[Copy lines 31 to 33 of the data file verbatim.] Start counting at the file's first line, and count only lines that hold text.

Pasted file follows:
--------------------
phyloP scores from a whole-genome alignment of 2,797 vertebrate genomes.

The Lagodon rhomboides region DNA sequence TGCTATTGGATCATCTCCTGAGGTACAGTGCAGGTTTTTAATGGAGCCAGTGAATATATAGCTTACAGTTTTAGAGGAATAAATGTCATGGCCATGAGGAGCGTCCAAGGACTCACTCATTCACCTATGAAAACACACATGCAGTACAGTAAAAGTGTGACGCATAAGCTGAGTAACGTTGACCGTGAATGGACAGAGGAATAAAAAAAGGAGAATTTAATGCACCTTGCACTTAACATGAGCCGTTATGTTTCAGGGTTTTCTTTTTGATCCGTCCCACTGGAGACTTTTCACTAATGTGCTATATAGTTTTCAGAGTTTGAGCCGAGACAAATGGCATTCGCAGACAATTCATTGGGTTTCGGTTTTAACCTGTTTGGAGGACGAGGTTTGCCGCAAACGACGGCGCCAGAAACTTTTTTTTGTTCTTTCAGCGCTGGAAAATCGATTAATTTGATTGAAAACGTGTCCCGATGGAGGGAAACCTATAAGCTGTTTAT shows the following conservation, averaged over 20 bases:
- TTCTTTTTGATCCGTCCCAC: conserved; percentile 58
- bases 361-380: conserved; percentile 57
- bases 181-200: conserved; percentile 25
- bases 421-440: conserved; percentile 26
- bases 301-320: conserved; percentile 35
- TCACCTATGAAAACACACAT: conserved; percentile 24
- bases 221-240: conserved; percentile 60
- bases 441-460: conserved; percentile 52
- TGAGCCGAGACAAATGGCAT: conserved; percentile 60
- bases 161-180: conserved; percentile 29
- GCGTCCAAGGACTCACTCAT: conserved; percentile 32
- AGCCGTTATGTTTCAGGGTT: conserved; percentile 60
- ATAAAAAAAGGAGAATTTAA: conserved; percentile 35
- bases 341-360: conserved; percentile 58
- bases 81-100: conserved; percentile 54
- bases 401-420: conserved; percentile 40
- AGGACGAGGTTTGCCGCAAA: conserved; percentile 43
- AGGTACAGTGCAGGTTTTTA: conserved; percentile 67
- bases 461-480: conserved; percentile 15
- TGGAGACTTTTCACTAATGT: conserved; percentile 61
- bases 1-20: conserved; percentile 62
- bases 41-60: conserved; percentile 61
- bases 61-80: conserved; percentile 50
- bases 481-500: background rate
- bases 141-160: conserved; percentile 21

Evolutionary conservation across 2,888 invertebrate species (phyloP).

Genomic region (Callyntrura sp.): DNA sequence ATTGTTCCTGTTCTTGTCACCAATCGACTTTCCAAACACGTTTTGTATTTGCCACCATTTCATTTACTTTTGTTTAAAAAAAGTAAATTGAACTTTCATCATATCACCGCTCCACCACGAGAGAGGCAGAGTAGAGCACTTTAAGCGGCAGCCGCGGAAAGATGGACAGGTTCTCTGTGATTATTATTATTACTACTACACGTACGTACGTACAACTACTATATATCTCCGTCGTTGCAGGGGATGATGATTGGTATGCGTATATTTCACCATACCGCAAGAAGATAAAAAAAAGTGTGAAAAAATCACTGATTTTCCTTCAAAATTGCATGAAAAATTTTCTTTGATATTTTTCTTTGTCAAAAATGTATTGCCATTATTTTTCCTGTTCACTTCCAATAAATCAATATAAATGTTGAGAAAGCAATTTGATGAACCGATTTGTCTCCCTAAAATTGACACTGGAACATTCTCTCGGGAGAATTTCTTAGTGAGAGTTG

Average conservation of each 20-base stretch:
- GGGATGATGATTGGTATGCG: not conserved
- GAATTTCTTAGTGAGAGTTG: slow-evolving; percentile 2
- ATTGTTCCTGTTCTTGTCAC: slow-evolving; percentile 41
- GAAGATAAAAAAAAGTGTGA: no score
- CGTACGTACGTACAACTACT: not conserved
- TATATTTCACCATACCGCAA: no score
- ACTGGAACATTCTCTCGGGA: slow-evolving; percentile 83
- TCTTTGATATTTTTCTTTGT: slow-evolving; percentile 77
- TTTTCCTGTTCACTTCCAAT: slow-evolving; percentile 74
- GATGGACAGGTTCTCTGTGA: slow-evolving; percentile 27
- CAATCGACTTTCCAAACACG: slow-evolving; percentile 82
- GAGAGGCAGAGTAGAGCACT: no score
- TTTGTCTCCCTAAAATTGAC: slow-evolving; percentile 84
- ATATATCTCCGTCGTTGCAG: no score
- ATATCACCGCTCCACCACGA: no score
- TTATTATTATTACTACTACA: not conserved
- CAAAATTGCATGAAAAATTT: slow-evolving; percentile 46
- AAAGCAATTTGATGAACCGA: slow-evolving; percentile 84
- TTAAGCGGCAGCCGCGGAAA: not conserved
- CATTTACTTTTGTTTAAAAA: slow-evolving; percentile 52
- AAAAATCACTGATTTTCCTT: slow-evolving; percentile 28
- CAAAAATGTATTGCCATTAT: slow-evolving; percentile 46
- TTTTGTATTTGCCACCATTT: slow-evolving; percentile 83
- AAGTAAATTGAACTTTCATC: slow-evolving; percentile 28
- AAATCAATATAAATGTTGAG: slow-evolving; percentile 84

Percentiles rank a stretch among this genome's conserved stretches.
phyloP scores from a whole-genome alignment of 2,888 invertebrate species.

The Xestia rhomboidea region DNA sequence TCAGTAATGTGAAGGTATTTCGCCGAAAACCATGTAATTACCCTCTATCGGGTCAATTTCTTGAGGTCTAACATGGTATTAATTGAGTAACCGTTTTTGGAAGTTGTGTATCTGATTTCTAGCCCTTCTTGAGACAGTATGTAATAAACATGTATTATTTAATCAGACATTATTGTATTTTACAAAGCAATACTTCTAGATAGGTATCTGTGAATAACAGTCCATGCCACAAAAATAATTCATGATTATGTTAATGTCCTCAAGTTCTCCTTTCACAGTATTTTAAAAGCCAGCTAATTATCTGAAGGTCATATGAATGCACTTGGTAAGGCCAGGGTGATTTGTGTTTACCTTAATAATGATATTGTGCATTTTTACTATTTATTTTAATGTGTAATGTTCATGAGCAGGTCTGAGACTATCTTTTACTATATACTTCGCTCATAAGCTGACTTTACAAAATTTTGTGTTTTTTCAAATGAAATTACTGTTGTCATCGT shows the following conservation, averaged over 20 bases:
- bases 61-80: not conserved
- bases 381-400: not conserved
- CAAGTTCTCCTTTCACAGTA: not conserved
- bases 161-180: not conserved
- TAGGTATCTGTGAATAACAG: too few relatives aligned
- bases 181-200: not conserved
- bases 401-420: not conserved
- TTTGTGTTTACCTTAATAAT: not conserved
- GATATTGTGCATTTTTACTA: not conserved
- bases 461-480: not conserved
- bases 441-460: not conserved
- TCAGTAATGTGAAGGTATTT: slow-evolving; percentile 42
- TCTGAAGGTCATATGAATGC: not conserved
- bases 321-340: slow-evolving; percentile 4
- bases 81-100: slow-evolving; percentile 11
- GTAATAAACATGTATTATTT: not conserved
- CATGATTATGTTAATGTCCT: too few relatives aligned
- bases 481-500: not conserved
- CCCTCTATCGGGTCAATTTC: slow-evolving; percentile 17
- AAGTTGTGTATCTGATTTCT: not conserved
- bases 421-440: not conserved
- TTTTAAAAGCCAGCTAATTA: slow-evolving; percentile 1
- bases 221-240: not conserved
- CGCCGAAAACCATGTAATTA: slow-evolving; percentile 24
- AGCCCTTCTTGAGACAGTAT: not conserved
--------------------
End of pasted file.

- GGGATGATGATTGGTATGCG: not conserved
- GAATTTCTTAGTGAGAGTTG: slow-evolving; percentile 2
- ATTGTTCCTGTTCTTGTCAC: slow-evolving; percentile 41